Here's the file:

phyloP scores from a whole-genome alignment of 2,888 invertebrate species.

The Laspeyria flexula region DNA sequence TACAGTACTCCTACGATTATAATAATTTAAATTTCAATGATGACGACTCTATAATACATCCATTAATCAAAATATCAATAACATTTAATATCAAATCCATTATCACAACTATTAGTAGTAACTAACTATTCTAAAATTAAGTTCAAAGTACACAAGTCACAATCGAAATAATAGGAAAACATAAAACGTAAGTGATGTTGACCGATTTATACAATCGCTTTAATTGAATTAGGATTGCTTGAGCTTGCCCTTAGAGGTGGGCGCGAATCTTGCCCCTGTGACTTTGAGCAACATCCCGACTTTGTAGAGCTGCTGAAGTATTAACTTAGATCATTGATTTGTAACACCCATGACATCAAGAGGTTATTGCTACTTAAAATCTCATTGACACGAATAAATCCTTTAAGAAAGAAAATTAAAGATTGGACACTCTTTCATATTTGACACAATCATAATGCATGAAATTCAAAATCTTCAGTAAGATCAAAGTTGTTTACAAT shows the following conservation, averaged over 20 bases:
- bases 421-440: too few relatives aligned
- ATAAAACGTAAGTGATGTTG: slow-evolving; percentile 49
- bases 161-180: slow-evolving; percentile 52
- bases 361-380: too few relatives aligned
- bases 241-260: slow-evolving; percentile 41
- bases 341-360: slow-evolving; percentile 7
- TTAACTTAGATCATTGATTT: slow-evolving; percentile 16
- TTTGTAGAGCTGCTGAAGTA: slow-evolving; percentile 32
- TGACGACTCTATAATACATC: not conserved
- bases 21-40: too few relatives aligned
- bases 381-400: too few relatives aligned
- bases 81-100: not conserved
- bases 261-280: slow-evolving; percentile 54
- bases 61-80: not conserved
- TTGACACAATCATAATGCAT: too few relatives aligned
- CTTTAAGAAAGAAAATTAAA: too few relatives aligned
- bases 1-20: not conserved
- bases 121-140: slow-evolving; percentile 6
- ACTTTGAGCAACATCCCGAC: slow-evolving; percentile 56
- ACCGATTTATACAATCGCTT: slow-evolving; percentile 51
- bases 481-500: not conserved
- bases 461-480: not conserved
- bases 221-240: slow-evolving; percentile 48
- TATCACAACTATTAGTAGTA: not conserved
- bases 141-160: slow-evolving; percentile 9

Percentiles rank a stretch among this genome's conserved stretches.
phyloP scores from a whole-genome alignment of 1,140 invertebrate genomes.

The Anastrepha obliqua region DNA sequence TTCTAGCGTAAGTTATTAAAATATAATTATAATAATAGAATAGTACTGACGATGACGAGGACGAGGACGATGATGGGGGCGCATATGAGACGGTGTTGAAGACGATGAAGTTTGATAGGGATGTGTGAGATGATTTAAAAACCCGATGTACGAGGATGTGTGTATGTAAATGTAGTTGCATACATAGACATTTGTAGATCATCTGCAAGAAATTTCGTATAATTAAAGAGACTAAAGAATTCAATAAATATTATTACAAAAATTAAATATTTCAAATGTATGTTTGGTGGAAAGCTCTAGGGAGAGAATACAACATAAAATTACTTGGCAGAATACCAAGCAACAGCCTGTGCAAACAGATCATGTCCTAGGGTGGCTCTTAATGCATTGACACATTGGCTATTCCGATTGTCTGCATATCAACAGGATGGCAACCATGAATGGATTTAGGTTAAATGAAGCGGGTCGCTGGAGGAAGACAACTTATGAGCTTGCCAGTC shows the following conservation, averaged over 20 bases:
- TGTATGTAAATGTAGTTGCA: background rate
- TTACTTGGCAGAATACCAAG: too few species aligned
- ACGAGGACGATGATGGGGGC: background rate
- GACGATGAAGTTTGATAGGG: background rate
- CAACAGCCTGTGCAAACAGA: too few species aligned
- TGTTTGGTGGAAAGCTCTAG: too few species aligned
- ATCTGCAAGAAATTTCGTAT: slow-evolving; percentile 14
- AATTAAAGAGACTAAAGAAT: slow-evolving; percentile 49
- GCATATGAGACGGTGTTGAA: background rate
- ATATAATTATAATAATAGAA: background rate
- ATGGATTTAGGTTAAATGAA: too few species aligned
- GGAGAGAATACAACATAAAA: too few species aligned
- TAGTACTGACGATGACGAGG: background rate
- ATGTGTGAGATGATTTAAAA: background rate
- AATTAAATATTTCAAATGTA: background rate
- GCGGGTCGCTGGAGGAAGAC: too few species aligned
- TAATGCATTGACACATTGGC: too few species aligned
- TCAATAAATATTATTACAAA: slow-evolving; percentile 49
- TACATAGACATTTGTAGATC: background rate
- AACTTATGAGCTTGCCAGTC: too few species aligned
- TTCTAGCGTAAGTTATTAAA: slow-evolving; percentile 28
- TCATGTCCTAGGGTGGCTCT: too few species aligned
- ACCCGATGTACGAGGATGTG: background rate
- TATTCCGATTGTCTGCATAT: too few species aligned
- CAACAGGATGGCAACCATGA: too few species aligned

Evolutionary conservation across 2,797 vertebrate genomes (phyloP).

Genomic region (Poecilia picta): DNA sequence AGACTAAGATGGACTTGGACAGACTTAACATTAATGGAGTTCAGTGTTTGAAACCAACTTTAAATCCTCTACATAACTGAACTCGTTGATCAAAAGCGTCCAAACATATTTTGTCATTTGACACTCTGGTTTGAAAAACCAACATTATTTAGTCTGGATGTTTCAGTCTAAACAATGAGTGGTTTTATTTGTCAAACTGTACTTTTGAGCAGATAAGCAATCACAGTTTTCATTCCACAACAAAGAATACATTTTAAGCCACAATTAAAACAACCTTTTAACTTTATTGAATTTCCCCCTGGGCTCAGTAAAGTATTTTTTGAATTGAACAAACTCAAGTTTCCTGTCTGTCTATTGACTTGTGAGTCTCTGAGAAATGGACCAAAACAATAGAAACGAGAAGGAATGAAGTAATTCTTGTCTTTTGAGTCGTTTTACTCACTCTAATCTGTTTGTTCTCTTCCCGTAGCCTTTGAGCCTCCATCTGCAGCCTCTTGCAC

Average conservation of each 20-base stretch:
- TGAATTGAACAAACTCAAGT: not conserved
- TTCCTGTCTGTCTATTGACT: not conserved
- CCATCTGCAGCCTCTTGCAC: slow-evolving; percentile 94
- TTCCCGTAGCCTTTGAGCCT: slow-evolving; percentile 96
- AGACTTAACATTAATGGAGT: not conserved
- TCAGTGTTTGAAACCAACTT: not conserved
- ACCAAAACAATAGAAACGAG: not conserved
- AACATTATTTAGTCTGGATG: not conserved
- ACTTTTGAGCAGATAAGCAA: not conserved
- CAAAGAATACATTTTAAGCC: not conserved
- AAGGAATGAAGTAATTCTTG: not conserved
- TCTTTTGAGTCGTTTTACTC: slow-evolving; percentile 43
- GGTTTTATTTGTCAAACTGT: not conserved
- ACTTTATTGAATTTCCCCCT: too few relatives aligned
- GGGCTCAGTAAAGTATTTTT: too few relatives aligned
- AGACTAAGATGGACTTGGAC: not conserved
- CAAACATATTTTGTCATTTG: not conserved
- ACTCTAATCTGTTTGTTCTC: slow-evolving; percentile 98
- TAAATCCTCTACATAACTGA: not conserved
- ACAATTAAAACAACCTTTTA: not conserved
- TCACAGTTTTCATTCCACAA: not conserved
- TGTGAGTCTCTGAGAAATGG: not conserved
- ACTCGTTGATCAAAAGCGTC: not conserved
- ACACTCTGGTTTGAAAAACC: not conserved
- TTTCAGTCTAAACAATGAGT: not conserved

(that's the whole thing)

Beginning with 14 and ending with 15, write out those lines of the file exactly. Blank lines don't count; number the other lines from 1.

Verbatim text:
- bases 81-100: not conserved
- bases 261-280: slow-evolving; percentile 54